Hong Kong Identity Card

One of the requirements for person living in Hong Kong for more than 90 days is that you must have a National Identity card.  When you get the visa documents through there is information about this and you can find the information and forms online.  I downloaded the forms and filled them in as best I could (dual language).  You have to book an appointment for this (this can be done online), so one morning I went to the “Registration of Persons” offices (a couple of locations in Hong Kong) at my time slot.  You need to take your passport and its worth taking a copy of any contract you have etc.

It was a busy waiting room (a bit like a hospital) where you got given a number (like the delicatessen counter in a busy supermarket) and you had to wait your turn.  It didn’t take too long, they check the form, take your photo and scan your thumb prints.  I had to put an address on the form, they said just to use the hotel address where I was staying – this does not need to be updated when you move apparently.  Initially I was issued with a “temporary identity card” in the form of an A5 certificate with my information on.  It takes two weeks for the card to be processed.  You are given an appointment time when you can go and collect it.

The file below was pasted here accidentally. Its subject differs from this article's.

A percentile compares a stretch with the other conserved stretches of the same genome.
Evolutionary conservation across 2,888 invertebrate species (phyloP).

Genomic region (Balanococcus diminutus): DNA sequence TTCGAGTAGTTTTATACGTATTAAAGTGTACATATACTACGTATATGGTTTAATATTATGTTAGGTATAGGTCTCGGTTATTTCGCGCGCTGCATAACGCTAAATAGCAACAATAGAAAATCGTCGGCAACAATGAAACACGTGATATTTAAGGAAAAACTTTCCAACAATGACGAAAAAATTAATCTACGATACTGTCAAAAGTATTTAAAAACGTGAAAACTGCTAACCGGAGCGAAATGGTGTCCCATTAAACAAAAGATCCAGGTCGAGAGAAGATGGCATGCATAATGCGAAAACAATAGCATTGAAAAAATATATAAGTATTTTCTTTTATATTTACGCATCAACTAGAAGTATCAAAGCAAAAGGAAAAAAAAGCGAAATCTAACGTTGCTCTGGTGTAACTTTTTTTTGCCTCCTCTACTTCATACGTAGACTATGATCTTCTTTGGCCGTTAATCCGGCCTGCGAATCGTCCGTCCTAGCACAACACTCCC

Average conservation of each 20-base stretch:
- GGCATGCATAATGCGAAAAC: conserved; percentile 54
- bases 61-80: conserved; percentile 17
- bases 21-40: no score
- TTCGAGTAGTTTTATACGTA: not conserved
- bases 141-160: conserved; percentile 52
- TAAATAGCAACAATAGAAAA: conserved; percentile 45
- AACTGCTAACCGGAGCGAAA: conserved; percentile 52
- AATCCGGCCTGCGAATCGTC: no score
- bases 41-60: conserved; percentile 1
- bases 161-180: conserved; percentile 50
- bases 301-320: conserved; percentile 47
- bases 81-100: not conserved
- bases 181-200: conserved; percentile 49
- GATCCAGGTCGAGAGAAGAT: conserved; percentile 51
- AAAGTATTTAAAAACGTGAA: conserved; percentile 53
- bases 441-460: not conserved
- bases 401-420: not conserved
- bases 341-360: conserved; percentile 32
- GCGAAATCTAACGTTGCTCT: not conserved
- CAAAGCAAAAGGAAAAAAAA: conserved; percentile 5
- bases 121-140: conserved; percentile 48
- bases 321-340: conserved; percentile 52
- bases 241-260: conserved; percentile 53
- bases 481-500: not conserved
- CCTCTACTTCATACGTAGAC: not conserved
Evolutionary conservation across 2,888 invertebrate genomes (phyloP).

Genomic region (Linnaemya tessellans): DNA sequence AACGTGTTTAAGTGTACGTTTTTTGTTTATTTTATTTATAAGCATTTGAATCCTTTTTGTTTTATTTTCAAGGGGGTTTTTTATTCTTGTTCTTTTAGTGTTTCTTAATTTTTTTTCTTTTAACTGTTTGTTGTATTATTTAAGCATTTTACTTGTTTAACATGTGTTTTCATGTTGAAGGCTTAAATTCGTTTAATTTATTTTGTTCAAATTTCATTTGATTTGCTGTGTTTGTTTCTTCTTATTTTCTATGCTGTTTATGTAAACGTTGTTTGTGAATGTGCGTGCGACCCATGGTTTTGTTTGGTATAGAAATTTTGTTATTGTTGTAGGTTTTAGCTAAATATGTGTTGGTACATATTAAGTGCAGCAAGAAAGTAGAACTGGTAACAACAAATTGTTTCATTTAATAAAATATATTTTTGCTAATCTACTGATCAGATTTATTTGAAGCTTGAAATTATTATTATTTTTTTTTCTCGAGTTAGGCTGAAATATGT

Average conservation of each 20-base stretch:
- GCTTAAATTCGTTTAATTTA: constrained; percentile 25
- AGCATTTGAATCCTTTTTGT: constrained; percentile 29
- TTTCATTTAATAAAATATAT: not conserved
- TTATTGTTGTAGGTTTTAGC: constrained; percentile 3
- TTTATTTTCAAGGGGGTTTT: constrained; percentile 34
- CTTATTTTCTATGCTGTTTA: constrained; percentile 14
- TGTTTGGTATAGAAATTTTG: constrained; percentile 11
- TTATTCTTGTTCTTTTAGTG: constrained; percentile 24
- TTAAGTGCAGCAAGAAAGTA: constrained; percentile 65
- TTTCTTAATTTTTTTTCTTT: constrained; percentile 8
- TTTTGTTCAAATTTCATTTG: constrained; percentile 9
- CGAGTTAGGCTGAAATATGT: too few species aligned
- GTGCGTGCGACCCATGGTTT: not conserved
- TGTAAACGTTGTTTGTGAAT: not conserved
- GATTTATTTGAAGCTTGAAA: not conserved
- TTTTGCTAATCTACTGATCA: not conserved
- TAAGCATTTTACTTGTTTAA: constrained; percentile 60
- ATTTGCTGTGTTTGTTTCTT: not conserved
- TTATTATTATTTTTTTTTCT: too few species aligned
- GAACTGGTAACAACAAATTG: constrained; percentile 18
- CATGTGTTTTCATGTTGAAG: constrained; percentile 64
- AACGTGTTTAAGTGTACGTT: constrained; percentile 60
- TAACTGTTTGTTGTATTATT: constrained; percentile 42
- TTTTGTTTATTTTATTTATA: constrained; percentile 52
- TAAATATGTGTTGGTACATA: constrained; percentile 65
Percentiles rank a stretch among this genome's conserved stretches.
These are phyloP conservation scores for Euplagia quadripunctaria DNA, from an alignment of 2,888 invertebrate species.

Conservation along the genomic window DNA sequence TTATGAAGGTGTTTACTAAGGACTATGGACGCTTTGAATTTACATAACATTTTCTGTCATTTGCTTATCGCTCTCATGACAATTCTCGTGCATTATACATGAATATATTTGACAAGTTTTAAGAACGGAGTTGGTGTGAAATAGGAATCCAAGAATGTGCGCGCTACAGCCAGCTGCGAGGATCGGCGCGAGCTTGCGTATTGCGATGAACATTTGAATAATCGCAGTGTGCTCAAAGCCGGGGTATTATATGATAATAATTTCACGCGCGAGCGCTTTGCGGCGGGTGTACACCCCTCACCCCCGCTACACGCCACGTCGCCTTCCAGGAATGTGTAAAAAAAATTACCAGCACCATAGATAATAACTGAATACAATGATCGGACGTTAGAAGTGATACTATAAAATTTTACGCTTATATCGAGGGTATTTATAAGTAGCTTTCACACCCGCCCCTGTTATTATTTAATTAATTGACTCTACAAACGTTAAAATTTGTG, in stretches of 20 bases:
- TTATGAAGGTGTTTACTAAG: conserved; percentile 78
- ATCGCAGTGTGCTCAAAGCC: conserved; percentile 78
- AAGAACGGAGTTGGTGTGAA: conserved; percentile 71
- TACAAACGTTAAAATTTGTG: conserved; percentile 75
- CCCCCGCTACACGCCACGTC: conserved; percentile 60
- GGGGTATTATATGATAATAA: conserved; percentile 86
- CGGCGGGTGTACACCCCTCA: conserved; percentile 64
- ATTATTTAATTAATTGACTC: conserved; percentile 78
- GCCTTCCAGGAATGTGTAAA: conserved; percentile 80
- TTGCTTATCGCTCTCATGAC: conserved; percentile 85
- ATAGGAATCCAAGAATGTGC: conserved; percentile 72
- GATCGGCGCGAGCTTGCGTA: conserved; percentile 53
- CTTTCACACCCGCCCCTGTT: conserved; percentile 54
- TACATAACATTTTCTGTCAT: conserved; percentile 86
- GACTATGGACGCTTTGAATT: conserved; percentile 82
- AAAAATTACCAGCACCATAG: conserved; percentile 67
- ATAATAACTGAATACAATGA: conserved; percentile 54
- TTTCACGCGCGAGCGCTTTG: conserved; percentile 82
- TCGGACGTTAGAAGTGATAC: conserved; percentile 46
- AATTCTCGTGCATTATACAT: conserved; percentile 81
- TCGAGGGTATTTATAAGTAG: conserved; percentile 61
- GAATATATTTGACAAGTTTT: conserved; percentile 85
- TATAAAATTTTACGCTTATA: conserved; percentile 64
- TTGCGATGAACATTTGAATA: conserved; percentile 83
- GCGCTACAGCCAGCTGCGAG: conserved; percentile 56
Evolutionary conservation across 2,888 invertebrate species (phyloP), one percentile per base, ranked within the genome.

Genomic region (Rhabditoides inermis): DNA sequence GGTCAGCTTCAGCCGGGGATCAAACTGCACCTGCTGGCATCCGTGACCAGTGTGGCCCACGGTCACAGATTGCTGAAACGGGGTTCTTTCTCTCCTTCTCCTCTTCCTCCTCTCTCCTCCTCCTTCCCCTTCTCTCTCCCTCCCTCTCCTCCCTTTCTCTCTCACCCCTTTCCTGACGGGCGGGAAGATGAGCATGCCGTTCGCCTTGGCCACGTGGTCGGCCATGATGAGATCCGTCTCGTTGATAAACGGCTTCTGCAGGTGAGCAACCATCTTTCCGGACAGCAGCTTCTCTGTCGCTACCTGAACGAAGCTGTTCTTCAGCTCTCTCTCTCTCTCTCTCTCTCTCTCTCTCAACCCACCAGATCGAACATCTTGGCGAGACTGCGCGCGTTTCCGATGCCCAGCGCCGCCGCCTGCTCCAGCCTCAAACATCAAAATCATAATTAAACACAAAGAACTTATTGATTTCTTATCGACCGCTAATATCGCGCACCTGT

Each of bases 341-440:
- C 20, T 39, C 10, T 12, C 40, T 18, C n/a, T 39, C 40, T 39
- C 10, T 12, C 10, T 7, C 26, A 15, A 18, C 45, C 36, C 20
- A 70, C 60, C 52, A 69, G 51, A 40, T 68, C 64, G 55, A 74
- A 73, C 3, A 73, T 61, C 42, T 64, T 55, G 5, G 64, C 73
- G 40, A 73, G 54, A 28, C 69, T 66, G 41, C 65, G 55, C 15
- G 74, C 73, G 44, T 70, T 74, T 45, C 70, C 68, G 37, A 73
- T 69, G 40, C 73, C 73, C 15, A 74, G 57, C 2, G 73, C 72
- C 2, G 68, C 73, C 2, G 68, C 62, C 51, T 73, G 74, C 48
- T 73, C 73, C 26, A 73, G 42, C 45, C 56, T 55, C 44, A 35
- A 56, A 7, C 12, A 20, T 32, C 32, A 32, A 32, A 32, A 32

The proper identity card is like the UK drivers licence but it has the metal chip like your credit card.  I must admit I was quite surprised that they use certain data but you’re not required to have a current address on the system.  Although I had to use my passport too, when you sort out accommodation, open a bank account, set up utilities (gas, water, electric, internet etc.) you will need you identity card.  It is also a legal obligation to carry it on you at all times.  If you lose it, you have to pay for a new one!

For anyone who is curious, you can find more information here:



About Alana Collis

Hi, my name is Alana Collis. I am a Postdoctoral Research Fellow working in Hong Kong. I hope this blog will give readers an insight into working in an academic research environment and general life in Hong Kong as well as things that will help you get started here! After completing a PhD at the University of Nottingham in synthetic organic chemistry, I moved to a position at the University of Warwick as a Postdoctoral Research Fellow in the Department of Chemistry. During my time at Warwick I was working with Researchers from Warwick Manufacturing Group (materials and engineering) and Warwick-HRI (plant sciences) as well as Industry and other University research departments. This gave me chance to see how different disciplines and departments subtly vary in set up and practices. In the Summer of 2010, I went to a Gordon Research conference in the US. This in itself was a great experience but it was followed up two months later by an e-mail from an academic I met at the conference..... would I be interested in a postdoctoral position in Hong Kong?!

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